Over the past few years, and I really mean the past FEW years, we have been inundated with thousands of articles proclaiming the new age of data and how it interacts with and drives Artificial Intelligence. As a result, the three terms above have transitioned almost overnight from buzz words to standard vocabulary, and have become synonymous with the direction that our society is moving in. But how many of us can really enunciate the differences between those sacred terms? Let’s take a moment to look at each one briefly.
In the olden days, it was called Statistics. But now it has morphed and grown, like Thanos’s chin, until it became ‘data science’. Today, top flight universities offer degrees in it and everyone is calling it a career path that will never fail.
The first recorded reference to ‘data science’ was apparently by Peter Nauer, a Danish computer pioneer, at the White Hart Tavern in 1960 when he used it to replace the term ‘computer science’. Actually, the White Hart Tavern part is not true, he was probably in his office talking to a grad student, but for those of us who are Arthur C. Clarke fans it would have been really cool if it were true.
One of the earliest more modern references to it was by C. F. Jeff Wu in his 1997 lecture at the University of Michigan “Statistics — Data Science?”. In Dr. Wu’s universe, data science moved somewhat past traditional statistics, using the trio of data collection, modeling and analysis, and significantly, decision making. He would have broken modeling and analysis apart, making it a quartet but in his youth had become so incensed at the fact the Beatles pushed the Kingston Trio out of the top 40 that he vowed a life long hatred for all things four. And that’s not true either.
In 2001, William S. Cleveland, sort of named Data Science as a separate entity.
adding “advances in computing with data” to statistics as the differential. Oh, and that is all true.
Turing Award winner, Jim Gray, looked at it in 2007 as a ‘fourth paradigm of science’, augmenting the normal scientific methods by including the dimension of ‘data driven analysis’.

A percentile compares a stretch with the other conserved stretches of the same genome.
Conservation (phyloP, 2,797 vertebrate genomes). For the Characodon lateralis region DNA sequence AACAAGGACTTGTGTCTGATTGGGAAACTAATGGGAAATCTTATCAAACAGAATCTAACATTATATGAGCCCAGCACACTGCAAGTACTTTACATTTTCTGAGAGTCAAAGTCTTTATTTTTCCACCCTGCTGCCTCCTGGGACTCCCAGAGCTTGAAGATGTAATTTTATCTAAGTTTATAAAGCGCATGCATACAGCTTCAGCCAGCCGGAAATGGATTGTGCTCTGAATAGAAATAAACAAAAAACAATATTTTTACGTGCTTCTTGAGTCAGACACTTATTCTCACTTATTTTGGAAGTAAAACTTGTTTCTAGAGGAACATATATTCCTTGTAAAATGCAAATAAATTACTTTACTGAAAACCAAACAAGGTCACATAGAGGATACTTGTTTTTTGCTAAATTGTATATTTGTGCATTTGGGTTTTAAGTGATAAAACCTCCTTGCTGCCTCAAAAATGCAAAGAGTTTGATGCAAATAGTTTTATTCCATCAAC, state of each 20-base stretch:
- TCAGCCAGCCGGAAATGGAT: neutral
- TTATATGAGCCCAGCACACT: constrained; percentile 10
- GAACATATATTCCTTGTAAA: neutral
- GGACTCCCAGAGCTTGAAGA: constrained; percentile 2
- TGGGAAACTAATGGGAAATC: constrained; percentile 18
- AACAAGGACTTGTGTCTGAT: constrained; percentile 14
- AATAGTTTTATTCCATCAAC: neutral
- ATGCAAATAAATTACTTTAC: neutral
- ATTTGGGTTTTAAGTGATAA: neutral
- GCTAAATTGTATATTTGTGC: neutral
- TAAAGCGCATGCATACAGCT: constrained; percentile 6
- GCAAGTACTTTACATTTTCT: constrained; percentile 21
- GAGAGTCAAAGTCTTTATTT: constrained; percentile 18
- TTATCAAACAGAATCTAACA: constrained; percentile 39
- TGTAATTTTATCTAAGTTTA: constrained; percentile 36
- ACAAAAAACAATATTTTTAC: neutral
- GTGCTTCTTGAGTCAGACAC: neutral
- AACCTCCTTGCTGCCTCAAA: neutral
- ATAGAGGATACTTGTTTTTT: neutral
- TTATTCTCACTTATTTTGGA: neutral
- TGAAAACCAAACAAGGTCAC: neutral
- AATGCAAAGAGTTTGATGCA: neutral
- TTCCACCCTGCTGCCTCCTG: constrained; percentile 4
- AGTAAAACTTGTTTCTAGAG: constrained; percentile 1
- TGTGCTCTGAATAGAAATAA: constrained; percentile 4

But it wasn’t until 2012 when the Harvard Business Review published their article “Data Scientist: The Sexiest Job of the 21stCentury” that things really began to take off.
In the end, it’s hard to succinctly and completely describe what a Data Scientist does because it does cross over into the artificial intelligence area but it certainly starts with some hard core statistical concepts and a really solid knowledge of Python which has many functions that make statistical analysis easier.
At the same time, it goes beyond statistics. Instead of just collecting and analyzing data using tried and true statistical methods, the data scientists asks the all important question — What If?
What if we looked at the data from a different perspective? What if we extended the modeling that our test data has given us in a number of independent ways? What if we let a machine analyze the data with no rules to guide it? What will it show in terms of relationships?
In the end, it is the input generated by the data scientists that will feed the two tools they will use to use the data to make decisions; Machine Learning and Deep Learning. So let’s move on to both of them.
Data Science — Wikipedia, https://en.wikipedia.org/wiki/Data_science
Harvard Business Review — https://hbr.org/2012/10/data-scientist-the-sexiest-job-of-the-21st-century
Probably Wikipedia says it best. “Machine Learning is a field of computer science that uses statistical techniques to give computer systems the ability to learn . . . without being explicitly programmed.”
It’s that last clause that is key; without being explicitly programmed.
Much of the data intelligence work prior to this required extensive programming to help the computer account for every eventuality. And, of course, those efforts were doomed from the beginning because not every eventuality can ever be considered.
Machine Learning is different. In this case, a framework is set up that feeds statistically relevant information into the computer and lets it make decisions, lets it learn, from that data, rather than from programmer instructions. In other words, Machine Learning lets the computer discover what is probably true and what is probably false on it’s own based on data we provide and sometimes clues we also provide.